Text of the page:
The first priorities of the General Assembly may be to write the law and the budget that guides state government, but it also has an oversight responsibility as well.
Over the years that has led to the creation of eight committees that monitor a variety of programs, ranging from Medicaid to the way we spend our portion of the multi-billion dollar settlement the states reached with the major tobacco companies in the late 1990s.
These committees do not consider legislation, but they are a key link between the legislative and executive branches. The committees’ findings give the General Assembly much-needed background information so that, when a legislative session begins each January, my colleagues and I have a firmer grasp of the issues at hand. It is part of the checks and balances our constitution’s drafters had in mind.
It is through these meetings that we learn of items that might not otherwise be widely known. For example, our Government Contract Review Committee last week signed off on providing tax incentives to the company involved with the filming of the upcoming movie “Secretariat.”
These incentives flowed out of legislation this summer designed to make the state more attractive to the television, movie and traveling Broadway production industries. It is fitting that the first project approved is a film about a thoroughbred that won the Kentucky Derby en route to winning the Triple Crown.
As this committee looks at the ways the state pays for its day-to-day needs, another focuses on the several dozen changes agencies make each month to further clarify the law.
The Administrative Regulation Review Subcommittee sees if these changes uphold the General Assembly’s intent. Although the committee cannot stop an administrative regulation from taking effect, it can flag it for further review during the next legislative session.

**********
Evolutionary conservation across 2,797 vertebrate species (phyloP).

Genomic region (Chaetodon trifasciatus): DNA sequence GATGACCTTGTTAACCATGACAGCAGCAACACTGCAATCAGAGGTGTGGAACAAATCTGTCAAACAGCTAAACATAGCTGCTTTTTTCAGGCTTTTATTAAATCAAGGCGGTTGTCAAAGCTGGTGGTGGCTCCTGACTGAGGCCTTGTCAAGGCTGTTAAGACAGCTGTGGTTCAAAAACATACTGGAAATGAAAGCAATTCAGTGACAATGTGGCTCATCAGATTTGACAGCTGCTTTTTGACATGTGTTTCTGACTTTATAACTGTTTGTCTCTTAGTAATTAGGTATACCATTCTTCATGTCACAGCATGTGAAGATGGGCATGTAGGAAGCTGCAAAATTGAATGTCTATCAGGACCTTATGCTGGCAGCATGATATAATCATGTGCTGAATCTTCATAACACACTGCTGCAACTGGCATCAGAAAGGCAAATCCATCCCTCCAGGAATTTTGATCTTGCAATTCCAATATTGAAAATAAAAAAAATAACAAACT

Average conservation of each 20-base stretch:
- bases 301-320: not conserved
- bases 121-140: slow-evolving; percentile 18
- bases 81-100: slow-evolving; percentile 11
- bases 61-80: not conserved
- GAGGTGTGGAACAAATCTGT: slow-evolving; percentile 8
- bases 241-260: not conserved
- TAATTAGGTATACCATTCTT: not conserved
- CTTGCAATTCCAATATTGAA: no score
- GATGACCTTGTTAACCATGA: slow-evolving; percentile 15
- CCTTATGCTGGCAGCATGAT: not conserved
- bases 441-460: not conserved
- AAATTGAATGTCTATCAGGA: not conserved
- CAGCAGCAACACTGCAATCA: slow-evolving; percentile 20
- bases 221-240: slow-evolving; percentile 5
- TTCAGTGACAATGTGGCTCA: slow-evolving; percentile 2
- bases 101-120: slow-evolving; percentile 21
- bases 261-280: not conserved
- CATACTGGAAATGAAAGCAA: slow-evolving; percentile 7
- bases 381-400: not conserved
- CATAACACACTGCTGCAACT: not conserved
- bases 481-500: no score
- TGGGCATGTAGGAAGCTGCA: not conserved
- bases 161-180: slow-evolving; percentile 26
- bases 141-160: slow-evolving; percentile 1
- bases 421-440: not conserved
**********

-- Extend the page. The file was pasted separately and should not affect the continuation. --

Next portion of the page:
Not every committee consists just of legislators. Our Capital Planning Advisory Board, for one, has members from other areas of state government that help the legislature determine our long-term building needs.
With about 6.6 million square feet of space to maintain, that is no small task. Recently, the committee reported that it is expected to take about $5.5 billion over the next six years just to keep up with what we have. Another $11.4 billion is expected to be requested for new facilities during that time, plus nearly $2 billion for new equipment.
Several of the other committees look at more specific areas of government. At its last meeting, the Tobacco Settlement Agreement Fund Oversight Committee heard an update from the Kentucky Infrastructure Authority on our long-term effort to increase water and sewer service. Part of the money in recent years for this has come from tobacco-settlement dollars.
Kentucky has been especially successful at providing treated water. With more than 90 percent of families having access, only a handful of states can boast a higher percentage.
According to the Capital Projects and Oversight Committee, February’s stimulus money for the states includes nearly $67 million to increase these critical services. Projects have to have a construction plan in place by next February to qualify.
The federal stimulus plan has also been a focus this past year for the Medicaid Oversight and Advisory Committee. That’s understandable, since a substantial portion of the stimulus dollars are going to this program.
The Education Assessment and Accountability Review Subcommittee, meanwhile, has been busy monitoring the implementation of this year’s major law that is changing how we assess our schools.
The last of these eight committees, Program Review and Investigations, dedicates its time to studying a particular issue in-depth and seeing how it could be improved. Its subjects can vary widely.
With the 2010 Regular Session a little more than two months away, legislators are beginning to wrap up their findings for the year and are readying for any potential changes that need to be made.